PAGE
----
Does Mileage Matter? Hottest Porsche Taycan's Range Revealed, Debate Ensues

Steph Willems
by Steph Willems
does mileage matter hottest porsche taycans range revealed debate ensues

As one would expect with an electric model, the first iterations of the Porsche Taycan revealed to the public were the high-performing Turbo and Turbo S variants. Hotter models land with a bigger splash (and earn their maker more money), so it was no surprise to see Porsche keep lowlier versions on the back burner. One surprise was the Turbo’s range: 201 miles, drawn from a 93.4 kWh battery pack. Hardly an industry-beating figure, especially for a six-figure car.

Now, the EPA has bestowed a rating on the Turbo’s more muscular sibling, the Turbo S. With an identical battery and extra oomph on tap — 750 horsepower — the Turbo S manages a 192-mile figure. Deal breaker, or irrelevant?

Sporting a duo of potent electric motors powering all four wheels and a 0-62 mph time of 2.8 seconds, the Turbo S is not your sister-in-law’s Leaf. While neither emit any CO2 from their non-existent tailpipes, the Porsche is, at its core, a refined driving machine that just happens to not pollute.

Performance, not efficiency, is Porsche’s topmost concern here, and that may be just fine with those willing to plunk down the necessary $187,000-plus for a Turbo S.

Yet range remains a selling point and a point of consternation for those who don’t have it. At roughly 5,200 pounds, the Taycan Turbo S is a hefty beast, outweighing most SUVs. Were that sizeable battery pack put to work maximizing range instead of feeding the hungriest of motors, Porsche might have a vehicle capable of challenging Tesla in the range wars, but it wouldn’t be much of a Porsche.

As it stands, the EPA rates the Turbo S at the equivalent of 68 mpg (MPGe). In contrast, the Tesla Model S Performance with its 100 kWh pack earns a 97 MPGe rating and goes the distance at 326 miles.

Environmentalists like to point out that smaller, lighter electric cars with just enough battery to handle day-to-day driving needs are the most efficient automotive solution to the climate issue, and they’re right. 192 miles is more then enough for even a lengthy commute. A robust recharging network and faster charge times would offset concerns of range, but that remains a work in progress. In the meantime, automakers continue chasing ever-higher range figures from ever-larger battery packs. And those packs are not the greenest thing out there.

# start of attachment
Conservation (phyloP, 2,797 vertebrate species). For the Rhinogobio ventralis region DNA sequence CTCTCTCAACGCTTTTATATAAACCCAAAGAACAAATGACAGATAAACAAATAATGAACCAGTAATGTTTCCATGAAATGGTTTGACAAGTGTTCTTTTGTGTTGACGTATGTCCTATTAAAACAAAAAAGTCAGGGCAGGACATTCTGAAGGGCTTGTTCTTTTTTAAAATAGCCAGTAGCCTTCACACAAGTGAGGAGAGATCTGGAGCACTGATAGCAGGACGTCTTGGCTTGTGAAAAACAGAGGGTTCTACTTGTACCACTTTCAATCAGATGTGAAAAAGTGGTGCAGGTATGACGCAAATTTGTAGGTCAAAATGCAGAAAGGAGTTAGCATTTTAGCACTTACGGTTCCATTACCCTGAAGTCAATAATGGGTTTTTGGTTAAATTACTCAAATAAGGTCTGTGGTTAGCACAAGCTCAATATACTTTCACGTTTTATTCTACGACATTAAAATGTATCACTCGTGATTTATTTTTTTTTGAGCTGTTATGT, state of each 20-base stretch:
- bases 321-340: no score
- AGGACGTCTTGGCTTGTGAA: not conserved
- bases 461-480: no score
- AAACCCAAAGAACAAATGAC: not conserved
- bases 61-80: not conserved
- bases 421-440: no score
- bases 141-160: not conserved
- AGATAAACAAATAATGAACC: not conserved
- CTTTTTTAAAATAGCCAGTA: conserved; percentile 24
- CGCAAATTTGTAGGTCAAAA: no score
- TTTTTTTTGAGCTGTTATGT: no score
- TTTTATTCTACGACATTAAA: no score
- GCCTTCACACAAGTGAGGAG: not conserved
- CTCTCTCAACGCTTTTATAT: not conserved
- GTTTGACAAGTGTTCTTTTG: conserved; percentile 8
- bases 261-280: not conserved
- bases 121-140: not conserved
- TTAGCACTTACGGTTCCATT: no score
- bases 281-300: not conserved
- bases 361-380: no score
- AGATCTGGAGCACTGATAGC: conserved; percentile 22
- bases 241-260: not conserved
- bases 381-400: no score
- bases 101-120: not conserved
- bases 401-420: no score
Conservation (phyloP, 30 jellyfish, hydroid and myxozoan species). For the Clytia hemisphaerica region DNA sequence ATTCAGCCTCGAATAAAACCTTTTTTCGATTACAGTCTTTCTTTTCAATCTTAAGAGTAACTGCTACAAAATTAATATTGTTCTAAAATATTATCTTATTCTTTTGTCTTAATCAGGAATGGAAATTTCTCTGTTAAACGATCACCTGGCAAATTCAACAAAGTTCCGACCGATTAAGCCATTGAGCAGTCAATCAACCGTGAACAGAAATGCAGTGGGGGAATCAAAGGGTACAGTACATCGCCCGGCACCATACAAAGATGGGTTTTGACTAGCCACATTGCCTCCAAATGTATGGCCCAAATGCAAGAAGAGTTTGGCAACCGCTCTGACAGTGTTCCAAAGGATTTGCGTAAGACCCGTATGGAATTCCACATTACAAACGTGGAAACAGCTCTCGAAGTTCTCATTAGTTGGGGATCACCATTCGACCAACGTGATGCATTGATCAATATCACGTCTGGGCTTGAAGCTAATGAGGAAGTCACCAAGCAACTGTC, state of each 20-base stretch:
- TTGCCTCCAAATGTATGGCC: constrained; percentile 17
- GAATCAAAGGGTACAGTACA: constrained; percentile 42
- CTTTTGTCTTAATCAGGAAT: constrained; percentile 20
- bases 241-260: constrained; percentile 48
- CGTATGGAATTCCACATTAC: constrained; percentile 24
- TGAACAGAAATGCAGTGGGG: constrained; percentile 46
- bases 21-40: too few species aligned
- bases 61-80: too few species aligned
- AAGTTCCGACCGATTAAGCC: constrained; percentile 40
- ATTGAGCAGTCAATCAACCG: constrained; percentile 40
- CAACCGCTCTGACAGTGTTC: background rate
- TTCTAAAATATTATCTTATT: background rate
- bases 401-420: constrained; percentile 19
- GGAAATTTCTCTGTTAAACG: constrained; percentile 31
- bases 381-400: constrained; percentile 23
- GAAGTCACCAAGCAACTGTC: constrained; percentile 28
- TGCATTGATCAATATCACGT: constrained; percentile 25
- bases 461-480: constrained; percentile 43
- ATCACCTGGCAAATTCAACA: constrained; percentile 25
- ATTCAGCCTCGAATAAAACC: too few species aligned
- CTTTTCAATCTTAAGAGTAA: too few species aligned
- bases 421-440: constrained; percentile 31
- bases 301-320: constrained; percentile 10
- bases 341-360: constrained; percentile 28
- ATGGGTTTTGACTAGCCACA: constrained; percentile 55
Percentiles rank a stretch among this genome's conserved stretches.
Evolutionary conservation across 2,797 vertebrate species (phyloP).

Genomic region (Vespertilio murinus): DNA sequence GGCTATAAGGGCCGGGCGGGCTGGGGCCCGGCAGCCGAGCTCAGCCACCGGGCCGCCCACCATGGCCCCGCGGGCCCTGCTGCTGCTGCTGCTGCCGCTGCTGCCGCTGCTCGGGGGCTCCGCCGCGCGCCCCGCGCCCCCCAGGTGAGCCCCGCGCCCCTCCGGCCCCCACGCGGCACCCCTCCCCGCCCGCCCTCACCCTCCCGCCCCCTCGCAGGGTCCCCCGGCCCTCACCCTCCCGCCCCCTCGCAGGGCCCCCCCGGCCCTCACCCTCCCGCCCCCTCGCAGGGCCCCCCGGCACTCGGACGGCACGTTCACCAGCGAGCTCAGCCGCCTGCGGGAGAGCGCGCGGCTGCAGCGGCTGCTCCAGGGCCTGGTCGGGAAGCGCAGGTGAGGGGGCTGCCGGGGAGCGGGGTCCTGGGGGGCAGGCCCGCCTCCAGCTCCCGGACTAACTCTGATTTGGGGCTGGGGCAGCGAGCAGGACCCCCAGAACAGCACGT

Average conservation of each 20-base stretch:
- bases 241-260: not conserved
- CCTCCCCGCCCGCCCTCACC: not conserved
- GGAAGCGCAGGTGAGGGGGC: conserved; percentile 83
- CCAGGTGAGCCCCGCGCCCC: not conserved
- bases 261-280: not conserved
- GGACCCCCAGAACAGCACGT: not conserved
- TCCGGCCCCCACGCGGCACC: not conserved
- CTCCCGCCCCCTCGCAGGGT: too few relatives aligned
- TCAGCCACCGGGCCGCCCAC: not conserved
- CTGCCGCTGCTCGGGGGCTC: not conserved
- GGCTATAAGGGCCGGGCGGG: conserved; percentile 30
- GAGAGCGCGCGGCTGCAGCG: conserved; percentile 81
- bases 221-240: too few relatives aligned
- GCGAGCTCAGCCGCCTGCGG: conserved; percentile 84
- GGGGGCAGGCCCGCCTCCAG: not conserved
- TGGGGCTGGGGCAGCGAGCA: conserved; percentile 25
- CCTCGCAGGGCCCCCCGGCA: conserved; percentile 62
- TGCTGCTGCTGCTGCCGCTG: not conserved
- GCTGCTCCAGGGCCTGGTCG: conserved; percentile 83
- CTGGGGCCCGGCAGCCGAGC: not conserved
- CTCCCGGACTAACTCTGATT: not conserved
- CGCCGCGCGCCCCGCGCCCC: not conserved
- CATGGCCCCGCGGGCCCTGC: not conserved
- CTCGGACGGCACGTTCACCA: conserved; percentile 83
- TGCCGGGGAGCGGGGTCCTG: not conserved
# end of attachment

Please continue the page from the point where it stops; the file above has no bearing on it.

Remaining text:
As with traditional muscle cars, EV performance still demands the consumption of finite resources, just of a different kind.

[Images: Porsche AG]

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5 of 26 comments
  • Dukeisduke Dukeisduke on Jan 16, 2020

    So whose 2.0l does it use now? The article doesn't say. I'm glad it's not GM, but whose is it?

  • Jkross22 Jkross22 on Jan 16, 2020

    So long as there's no BEV tax incentive for this, who cares. But I bet there's a BEV tax incentive. Grrr.

    • See 2 previous
    • Jkross22 Jkross22 on Jan 17, 2020

      @SCE to AUX The optics are terrible for tax incentives like this. People spending $120-$180k on electric cars don't need your money or my money to buy this.

  • SPPPP This rings oh so very hollow. To me, it sounds like the powers that be at Ford don't know which end is up, and therefore had to invent a new corporate position to serve as "bad guy" for layoffs and eventual scapegoat if (when) the quality problems continue.
  • Art Vandelay Tasos eats $#!t and puffs peters
  • Kwik_Shift Imagine having trying to prove that the temporary loss of steering contributed to your plunging off a cliff or careening through a schoolyard?
  • Inside Looking Out How much costs 25 y.o. Mercedes S class with 200K miles?
  • VoGhost Matthew, It's transformation, not transition. This is a common title in corporate America.